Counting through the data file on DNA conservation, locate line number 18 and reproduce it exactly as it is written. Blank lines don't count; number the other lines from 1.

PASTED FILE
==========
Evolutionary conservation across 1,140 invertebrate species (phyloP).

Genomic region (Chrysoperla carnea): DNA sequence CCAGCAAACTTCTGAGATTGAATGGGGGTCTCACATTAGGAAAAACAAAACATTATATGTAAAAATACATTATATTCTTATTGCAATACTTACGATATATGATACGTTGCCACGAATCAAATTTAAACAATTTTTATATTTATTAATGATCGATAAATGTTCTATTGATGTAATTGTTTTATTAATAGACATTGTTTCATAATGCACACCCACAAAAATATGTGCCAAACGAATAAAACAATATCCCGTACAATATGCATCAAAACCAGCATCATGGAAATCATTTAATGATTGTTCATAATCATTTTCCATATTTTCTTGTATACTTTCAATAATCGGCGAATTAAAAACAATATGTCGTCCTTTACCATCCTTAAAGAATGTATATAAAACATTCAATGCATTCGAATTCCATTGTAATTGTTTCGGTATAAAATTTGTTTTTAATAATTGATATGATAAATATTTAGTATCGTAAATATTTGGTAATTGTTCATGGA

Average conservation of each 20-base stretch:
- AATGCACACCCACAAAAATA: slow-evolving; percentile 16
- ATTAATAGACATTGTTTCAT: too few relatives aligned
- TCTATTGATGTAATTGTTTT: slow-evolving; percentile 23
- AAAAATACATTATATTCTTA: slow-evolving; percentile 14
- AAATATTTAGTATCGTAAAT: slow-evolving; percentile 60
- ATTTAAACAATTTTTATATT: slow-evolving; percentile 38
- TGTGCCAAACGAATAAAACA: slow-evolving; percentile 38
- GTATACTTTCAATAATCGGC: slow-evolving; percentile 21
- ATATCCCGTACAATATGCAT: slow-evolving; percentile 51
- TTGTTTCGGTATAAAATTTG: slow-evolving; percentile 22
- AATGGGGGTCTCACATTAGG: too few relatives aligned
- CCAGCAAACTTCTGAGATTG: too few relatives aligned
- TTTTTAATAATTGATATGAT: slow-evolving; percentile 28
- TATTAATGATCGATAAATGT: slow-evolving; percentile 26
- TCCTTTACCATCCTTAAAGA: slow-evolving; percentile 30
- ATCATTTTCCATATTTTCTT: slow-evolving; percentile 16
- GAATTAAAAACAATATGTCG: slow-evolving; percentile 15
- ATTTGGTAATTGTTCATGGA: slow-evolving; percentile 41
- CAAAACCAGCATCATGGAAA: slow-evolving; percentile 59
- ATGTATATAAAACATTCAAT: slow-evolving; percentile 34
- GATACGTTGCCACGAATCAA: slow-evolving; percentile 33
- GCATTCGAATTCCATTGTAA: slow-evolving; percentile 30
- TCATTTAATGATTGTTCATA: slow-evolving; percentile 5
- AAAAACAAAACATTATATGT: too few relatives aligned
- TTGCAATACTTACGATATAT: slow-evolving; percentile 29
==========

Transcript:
- TCCTTTACCATCCTTAAAGA: slow-evolving; percentile 30